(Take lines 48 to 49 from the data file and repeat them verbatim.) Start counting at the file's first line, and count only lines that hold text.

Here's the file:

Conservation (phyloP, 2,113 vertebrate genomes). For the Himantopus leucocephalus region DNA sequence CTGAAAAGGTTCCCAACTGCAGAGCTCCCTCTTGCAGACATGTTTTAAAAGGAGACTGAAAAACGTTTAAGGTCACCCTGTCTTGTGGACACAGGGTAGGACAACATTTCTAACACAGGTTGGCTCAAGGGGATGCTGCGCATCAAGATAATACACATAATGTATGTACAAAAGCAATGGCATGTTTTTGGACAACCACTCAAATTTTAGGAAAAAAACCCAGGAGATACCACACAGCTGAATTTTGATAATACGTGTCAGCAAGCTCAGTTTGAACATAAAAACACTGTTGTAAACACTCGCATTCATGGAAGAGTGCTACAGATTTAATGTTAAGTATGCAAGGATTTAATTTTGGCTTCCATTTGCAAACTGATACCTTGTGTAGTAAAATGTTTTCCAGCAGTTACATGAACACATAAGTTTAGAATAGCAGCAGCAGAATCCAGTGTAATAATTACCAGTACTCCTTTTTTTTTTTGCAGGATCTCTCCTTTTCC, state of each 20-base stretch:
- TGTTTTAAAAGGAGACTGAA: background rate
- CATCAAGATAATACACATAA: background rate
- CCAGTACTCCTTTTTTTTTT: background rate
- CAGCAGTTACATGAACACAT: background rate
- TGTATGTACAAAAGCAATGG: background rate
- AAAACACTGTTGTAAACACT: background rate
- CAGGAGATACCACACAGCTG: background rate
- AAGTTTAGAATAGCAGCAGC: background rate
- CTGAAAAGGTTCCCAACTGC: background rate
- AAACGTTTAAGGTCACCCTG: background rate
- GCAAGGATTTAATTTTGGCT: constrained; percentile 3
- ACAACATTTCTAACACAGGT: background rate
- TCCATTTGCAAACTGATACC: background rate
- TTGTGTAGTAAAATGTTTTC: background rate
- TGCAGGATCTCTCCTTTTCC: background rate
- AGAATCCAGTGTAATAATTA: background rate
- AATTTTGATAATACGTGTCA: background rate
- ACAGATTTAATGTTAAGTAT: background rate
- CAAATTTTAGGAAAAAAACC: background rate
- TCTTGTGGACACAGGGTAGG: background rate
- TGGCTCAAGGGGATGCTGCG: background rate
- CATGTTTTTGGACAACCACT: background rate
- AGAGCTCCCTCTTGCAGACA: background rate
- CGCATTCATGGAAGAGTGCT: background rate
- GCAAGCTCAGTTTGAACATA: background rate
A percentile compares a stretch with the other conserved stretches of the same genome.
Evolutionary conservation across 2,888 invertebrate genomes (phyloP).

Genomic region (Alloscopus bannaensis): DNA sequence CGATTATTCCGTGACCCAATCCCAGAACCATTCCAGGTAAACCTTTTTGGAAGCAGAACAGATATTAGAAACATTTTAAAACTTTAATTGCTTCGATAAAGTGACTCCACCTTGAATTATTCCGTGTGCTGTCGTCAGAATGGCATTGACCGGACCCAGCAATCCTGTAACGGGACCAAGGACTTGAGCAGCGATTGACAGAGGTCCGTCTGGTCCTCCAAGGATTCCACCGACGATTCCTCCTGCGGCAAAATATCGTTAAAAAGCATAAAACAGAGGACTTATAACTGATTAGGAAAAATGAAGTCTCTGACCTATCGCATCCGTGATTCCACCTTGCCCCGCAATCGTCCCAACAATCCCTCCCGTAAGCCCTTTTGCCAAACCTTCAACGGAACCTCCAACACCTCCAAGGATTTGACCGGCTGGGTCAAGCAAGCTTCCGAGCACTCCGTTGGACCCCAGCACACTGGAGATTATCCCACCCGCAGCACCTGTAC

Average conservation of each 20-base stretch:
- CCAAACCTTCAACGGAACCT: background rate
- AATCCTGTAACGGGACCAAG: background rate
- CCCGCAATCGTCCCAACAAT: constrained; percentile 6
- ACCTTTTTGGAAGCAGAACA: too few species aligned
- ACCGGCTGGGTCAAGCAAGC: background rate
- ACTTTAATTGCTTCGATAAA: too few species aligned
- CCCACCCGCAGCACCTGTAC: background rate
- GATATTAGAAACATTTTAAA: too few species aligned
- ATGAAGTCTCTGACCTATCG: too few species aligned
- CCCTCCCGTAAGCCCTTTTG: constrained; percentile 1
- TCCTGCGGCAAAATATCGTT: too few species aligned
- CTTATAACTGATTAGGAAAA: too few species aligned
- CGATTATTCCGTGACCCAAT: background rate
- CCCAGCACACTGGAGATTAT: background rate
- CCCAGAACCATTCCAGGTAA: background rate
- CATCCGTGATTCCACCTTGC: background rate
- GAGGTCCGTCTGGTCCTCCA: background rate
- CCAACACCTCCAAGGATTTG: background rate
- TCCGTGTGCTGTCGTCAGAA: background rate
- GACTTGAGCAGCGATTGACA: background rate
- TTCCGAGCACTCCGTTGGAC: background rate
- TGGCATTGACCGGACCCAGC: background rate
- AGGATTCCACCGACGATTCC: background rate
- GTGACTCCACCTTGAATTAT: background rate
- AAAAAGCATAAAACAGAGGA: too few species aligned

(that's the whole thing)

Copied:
- CCAACACCTCCAAGGATTTG: background rate
- TCCGTGTGCTGTCGTCAGAA: background rate